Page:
MEPs voted in favor of a watered down deal on aviation emissions on 3 April, after the EU Commission backed down from its own proposal a day before.
With 458 votes in favour, on 3 April, MEPs backed a highly criticised deal reached last month with member states on the introduction of an emissions trading scheme (ETS) for the aviation sector, which is considered to be responsible of around 4% of the global CO2 emissions, according to environmentalist groups.
The environment committee (ENVI) of the European Parliament last week rejected the agreement reached with the Council in an attempt to “defend European sovereignty” against the “bullying” from third countries, especially China, which conditioned the purchase of Airbus airliners if Europe backed down on its aviation emissions policy.
The rejection of the deal on 10 March led MEP Pieter Liese, who was steering the legislation through Parliament, to ask for a vote in plenary session, where more industry-friendly MEPs were likely to reverse ENVI’s vote.
In addition, Commissioner Connie Hedegaard, in charge of climate, gave up on her own legislative proposal under pressure from member states asking European lawmakers to support the deal struck in Council.
“Without doubt the Commission would of course have preferred and fought for a higher level of ambition, it would’ve been better for Europe’s self-respect and reputation, and even more important, for the climate. But we are where we are,” Reuters reported Hedegaard saying at a debate on 2 April in the EU Parliament.
Sources in Parliament were expecting a much stronger fight during the vote, but the Commission’s call might have a lot to do with the overwhelming majority of MEPs backing the deal.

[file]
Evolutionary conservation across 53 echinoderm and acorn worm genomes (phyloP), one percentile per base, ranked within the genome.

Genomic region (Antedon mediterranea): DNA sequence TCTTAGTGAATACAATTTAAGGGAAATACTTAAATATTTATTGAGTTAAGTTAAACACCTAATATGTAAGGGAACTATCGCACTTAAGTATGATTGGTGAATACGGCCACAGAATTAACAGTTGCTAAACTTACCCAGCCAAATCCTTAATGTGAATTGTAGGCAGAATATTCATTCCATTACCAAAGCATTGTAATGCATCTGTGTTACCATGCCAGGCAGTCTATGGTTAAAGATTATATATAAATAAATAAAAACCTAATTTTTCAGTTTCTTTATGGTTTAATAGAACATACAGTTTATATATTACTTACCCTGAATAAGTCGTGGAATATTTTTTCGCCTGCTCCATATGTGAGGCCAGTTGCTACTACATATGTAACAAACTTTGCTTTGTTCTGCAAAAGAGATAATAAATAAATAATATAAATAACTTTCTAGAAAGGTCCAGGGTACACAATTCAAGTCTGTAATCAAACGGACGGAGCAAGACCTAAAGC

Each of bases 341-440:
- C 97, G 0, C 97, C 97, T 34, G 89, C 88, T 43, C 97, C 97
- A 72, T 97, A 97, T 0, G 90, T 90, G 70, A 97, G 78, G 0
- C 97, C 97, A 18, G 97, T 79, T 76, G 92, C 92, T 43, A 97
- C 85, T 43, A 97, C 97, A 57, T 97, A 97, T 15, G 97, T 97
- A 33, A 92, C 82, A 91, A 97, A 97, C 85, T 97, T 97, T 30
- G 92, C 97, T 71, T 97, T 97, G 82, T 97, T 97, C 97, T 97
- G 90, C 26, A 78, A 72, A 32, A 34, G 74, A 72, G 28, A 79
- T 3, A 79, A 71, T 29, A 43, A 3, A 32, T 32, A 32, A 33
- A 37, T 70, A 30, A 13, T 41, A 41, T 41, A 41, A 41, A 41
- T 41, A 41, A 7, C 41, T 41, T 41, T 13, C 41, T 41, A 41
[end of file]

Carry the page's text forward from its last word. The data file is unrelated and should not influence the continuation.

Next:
Anger among environmentalists
Green and other environment-friendly MEPs from other groups, as well as green campaigners, were angry at the results.
British Liberal MEP, Chris Davies, tweeted that the Parliament was “bowing to Chinese pressure.” “Shameful”, he added.
Transport and Environment, the green NGO, who has been strongly lobbying Parliament ahead of the vote, said that MEPs had “capitulated to pressure; bullying and threats” from third countries.”
The group of the Greens/European Free Alliance did not hide its anger either, blaming directly Airbus and the European airlines for “undermining EU climate policy”.
The vote comes four days after the UN’s intergovernmental panel on climate change (IPCC) warned that the worst is yet to come for the planet and foresaw grave potential risks of humanitarian crises linked to extreme weather events.
The members of the European Parliament however managed to get a few provisions in favour of climate change in the agreement with the member states. Although these provisions are not binding, EU states will be asked how they spend the revenues from ETS allowance auctions: “Those revenues should be used to tackle climate change and fund research, inter alia for low-emissions transport, in particular in aeronautics,” the final press communique reads.
The rapporteur on the issue, Pieter Liese, stressed that the text is “better that the Council position and the Commission proposal” because the ETS for aviation will apply fully after 2016, while member states wanted to stop the auction allowances until 2020.
MEPs pushed for 2016 in order to put pressure on the UN civil aviation body, ICAO, whose next assembly is scheduled for 2016, to come up with a global solution to reduce CO2 emissions from aviation.